Reality Check: The Stanley Cup hangover is tough to shake and Thomas can’t possibly be as good as he was last season, can he?


Five Most Important Players

1. Ryan Miller(notes), G: He’s had stretches in the past few years where he’s been the best goalie in the world.

2. Tyler Myers(notes), D: The additions of Christian Ehrhoff(notes) and Robyn Regehr(notes) are great, but Myers is the team’s No. 1 defenseman and he’s only 21.

3. Ville Leino(notes), LW: A key contributor during the Flyers’ run to the 2010 Cup final, he gets his chance to be a go-to guy.

4. Christian Ehrhoff, D: Finally put it all together last season as a Canuck, and was rewarded handsomely for his efforts. The fact he joins a deep defense corps in Buffalo should ease his transition and keep his confidence high.

5. Derek Roy(notes), C: Productive, proven pivot will have his pick of scoring wingers. A tendon injury caused him to miss the second half of last season, the first time he’s been sidelined for an extended period.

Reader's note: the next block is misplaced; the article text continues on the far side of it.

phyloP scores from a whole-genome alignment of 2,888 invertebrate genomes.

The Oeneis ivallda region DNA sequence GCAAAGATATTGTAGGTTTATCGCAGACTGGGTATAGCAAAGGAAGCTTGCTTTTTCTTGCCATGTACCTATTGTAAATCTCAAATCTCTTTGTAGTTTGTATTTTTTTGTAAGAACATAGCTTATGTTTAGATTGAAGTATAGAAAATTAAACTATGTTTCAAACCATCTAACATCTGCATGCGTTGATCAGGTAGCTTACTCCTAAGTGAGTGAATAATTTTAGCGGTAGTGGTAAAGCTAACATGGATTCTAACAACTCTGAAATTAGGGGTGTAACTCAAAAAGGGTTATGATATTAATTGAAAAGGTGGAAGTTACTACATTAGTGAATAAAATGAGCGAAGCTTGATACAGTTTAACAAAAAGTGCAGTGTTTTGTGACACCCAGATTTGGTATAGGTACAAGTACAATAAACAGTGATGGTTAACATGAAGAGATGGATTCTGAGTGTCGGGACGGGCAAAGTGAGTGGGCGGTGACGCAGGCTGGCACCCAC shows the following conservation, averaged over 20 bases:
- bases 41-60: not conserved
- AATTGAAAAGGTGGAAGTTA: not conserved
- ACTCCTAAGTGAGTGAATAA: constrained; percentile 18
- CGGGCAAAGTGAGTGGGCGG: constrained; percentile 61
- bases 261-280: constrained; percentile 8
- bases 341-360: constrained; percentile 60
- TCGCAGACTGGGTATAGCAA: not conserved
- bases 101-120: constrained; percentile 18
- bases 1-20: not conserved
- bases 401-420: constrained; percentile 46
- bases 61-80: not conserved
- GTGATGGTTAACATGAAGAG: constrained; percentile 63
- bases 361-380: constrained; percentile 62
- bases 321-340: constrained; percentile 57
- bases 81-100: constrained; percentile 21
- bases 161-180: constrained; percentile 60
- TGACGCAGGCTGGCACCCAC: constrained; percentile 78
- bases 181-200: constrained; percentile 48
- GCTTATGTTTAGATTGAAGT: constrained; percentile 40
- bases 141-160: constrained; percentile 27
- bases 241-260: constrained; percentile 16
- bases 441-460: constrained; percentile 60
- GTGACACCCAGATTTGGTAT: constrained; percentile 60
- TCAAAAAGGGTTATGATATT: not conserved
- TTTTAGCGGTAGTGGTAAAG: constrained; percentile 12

Best-Case Scenario: The new pieces complement the Sabres’ ever-improving youngsters and Buffalo is a bona fide force in the East.

Reality Check: Big money and high hopes also means more pressure to win. Can the new-look Sabres pass the chemistry test and deliver on the elevated expectations?


Five Most Important Players

1. Carey Price(notes), G: Put a rocky start to his Canadiens career behind him and was superlative last season. Now he just needs to do it again … and again … and again …

2. Andrei Markov(notes), D: The Habs are a much different (ie. better) team when their most proficient defenseman is healthy, which hasn’t been the case in the past two seasons.

3. Mike Cammalleri, LW: Determined goal-scorer who thrives in the Montreal pressure-cooker.

4. Tomas Plekanec(notes), C: He’s not a 100-point superstar or physical force, but he’s a superb playmaker who’s good for 20-plus goals while capably centering the top line and setting up the power play.

5. Erik Cole(notes), LW: Speedy scorer drives to the net – and that’s how he gets hurt, too. Four years and $18 million feels risky, but the upside is a veteran leader who contributes 25 goals and 60 points.